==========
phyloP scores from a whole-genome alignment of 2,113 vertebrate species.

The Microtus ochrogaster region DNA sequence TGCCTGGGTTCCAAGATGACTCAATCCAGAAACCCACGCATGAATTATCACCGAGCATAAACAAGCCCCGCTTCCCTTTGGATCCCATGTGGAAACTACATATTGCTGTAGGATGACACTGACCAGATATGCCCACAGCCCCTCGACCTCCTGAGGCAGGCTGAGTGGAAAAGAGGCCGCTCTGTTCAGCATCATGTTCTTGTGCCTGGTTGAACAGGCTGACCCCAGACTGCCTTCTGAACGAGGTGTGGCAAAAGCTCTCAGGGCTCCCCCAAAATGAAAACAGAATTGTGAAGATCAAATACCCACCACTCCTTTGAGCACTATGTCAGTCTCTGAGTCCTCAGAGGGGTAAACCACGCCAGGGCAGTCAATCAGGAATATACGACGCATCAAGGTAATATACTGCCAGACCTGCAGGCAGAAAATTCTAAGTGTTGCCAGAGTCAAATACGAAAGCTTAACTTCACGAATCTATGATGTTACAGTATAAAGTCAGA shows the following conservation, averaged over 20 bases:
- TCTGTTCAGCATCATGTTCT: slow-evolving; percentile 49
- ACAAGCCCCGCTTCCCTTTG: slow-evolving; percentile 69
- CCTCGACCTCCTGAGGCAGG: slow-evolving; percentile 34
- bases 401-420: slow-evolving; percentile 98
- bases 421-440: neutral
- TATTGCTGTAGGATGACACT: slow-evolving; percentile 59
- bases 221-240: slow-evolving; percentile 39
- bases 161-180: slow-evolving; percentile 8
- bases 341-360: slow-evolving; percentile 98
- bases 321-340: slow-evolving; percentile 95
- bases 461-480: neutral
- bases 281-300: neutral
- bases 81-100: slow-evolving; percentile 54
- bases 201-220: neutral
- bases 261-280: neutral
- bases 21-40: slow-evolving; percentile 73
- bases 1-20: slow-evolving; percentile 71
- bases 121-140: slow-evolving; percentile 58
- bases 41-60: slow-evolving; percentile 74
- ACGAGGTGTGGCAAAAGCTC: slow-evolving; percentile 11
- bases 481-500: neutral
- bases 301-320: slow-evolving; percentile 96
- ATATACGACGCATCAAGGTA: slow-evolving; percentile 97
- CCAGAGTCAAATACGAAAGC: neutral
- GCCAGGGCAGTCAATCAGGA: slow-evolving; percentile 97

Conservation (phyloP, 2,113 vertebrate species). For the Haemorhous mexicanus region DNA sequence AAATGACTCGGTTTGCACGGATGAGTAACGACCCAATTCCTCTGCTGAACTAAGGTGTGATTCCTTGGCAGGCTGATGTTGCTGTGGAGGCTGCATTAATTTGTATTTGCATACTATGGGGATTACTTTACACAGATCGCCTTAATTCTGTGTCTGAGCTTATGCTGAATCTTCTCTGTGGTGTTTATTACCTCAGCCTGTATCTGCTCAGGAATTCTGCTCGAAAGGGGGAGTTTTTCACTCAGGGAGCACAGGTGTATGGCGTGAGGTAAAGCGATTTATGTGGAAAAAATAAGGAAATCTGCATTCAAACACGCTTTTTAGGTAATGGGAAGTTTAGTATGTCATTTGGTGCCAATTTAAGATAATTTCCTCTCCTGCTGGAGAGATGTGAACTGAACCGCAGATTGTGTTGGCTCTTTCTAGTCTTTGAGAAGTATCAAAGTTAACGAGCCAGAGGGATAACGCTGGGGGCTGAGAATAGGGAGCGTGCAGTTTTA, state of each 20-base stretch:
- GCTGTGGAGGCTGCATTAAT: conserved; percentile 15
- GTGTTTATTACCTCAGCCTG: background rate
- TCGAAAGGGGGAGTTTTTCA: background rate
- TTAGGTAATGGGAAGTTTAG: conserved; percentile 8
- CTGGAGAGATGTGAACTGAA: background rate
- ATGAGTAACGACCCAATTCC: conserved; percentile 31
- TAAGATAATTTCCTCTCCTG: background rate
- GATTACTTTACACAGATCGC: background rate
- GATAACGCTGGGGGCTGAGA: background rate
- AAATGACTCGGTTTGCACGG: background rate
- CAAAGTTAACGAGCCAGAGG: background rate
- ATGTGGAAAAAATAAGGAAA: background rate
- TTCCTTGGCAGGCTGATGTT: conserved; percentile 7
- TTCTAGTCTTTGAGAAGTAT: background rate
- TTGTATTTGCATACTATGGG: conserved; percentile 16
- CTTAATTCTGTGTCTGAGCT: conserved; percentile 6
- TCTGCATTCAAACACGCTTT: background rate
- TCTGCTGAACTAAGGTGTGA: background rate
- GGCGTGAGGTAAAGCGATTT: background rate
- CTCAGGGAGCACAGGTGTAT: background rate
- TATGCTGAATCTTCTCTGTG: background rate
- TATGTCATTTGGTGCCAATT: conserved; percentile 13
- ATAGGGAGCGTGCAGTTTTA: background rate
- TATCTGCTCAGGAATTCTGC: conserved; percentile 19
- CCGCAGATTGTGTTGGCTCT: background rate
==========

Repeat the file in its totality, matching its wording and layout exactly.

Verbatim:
phyloP scores from a whole-genome alignment of 2,113 vertebrate species.

The Microtus ochrogaster region DNA sequence TGCCTGGGTTCCAAGATGACTCAATCCAGAAACCCACGCATGAATTATCACCGAGCATAAACAAGCCCCGCTTCCCTTTGGATCCCATGTGGAAACTACATATTGCTGTAGGATGACACTGACCAGATATGCCCACAGCCCCTCGACCTCCTGAGGCAGGCTGAGTGGAAAAGAGGCCGCTCTGTTCAGCATCATGTTCTTGTGCCTGGTTGAACAGGCTGACCCCAGACTGCCTTCTGAACGAGGTGTGGCAAAAGCTCTCAGGGCTCCCCCAAAATGAAAACAGAATTGTGAAGATCAAATACCCACCACTCCTTTGAGCACTATGTCAGTCTCTGAGTCCTCAGAGGGGTAAACCACGCCAGGGCAGTCAATCAGGAATATACGACGCATCAAGGTAATATACTGCCAGACCTGCAGGCAGAAAATTCTAAGTGTTGCCAGAGTCAAATACGAAAGCTTAACTTCACGAATCTATGATGTTACAGTATAAAGTCAGA shows the following conservation, averaged over 20 bases:
- TCTGTTCAGCATCATGTTCT: slow-evolving; percentile 49
- ACAAGCCCCGCTTCCCTTTG: slow-evolving; percentile 69
- CCTCGACCTCCTGAGGCAGG: slow-evolving; percentile 34
- bases 401-420: slow-evolving; percentile 98
- bases 421-440: neutral
- TATTGCTGTAGGATGACACT: slow-evolving; percentile 59
- bases 221-240: slow-evolving; percentile 39
- bases 161-180: slow-evolving; percentile 8
- bases 341-360: slow-evolving; percentile 98
- bases 321-340: slow-evolving; percentile 95
- bases 461-480: neutral
- bases 281-300: neutral
- bases 81-100: slow-evolving; percentile 54
- bases 201-220: neutral
- bases 261-280: neutral
- bases 21-40: slow-evolving; percentile 73
- bases 1-20: slow-evolving; percentile 71
- bases 121-140: slow-evolving; percentile 58
- bases 41-60: slow-evolving; percentile 74
- ACGAGGTGTGGCAAAAGCTC: slow-evolving; percentile 11
- bases 481-500: neutral
- bases 301-320: slow-evolving; percentile 96
- ATATACGACGCATCAAGGTA: slow-evolving; percentile 97
- CCAGAGTCAAATACGAAAGC: neutral
- GCCAGGGCAGTCAATCAGGA: slow-evolving; percentile 97

Conservation (phyloP, 2,113 vertebrate species). For the Haemorhous mexicanus region DNA sequence AAATGACTCGGTTTGCACGGATGAGTAACGACCCAATTCCTCTGCTGAACTAAGGTGTGATTCCTTGGCAGGCTGATGTTGCTGTGGAGGCTGCATTAATTTGTATTTGCATACTATGGGGATTACTTTACACAGATCGCCTTAATTCTGTGTCTGAGCTTATGCTGAATCTTCTCTGTGGTGTTTATTACCTCAGCCTGTATCTGCTCAGGAATTCTGCTCGAAAGGGGGAGTTTTTCACTCAGGGAGCACAGGTGTATGGCGTGAGGTAAAGCGATTTATGTGGAAAAAATAAGGAAATCTGCATTCAAACACGCTTTTTAGGTAATGGGAAGTTTAGTATGTCATTTGGTGCCAATTTAAGATAATTTCCTCTCCTGCTGGAGAGATGTGAACTGAACCGCAGATTGTGTTGGCTCTTTCTAGTCTTTGAGAAGTATCAAAGTTAACGAGCCAGAGGGATAACGCTGGGGGCTGAGAATAGGGAGCGTGCAGTTTTA, state of each 20-base stretch:
- GCTGTGGAGGCTGCATTAAT: conserved; percentile 15
- GTGTTTATTACCTCAGCCTG: background rate
- TCGAAAGGGGGAGTTTTTCA: background rate
- TTAGGTAATGGGAAGTTTAG: conserved; percentile 8
- CTGGAGAGATGTGAACTGAA: background rate
- ATGAGTAACGACCCAATTCC: conserved; percentile 31
- TAAGATAATTTCCTCTCCTG: background rate
- GATTACTTTACACAGATCGC: background rate
- GATAACGCTGGGGGCTGAGA: background rate
- AAATGACTCGGTTTGCACGG: background rate
- CAAAGTTAACGAGCCAGAGG: background rate
- ATGTGGAAAAAATAAGGAAA: background rate
- TTCCTTGGCAGGCTGATGTT: conserved; percentile 7
- TTCTAGTCTTTGAGAAGTAT: background rate
- TTGTATTTGCATACTATGGG: conserved; percentile 16
- CTTAATTCTGTGTCTGAGCT: conserved; percentile 6
- TCTGCATTCAAACACGCTTT: background rate
- TCTGCTGAACTAAGGTGTGA: background rate
- GGCGTGAGGTAAAGCGATTT: background rate
- CTCAGGGAGCACAGGTGTAT: background rate
- TATGCTGAATCTTCTCTGTG: background rate
- TATGTCATTTGGTGCCAATT: conserved; percentile 13
- ATAGGGAGCGTGCAGTTTTA: background rate
- TATCTGCTCAGGAATTCTGC: conserved; percentile 19
- CCGCAGATTGTGTTGGCTCT: background rate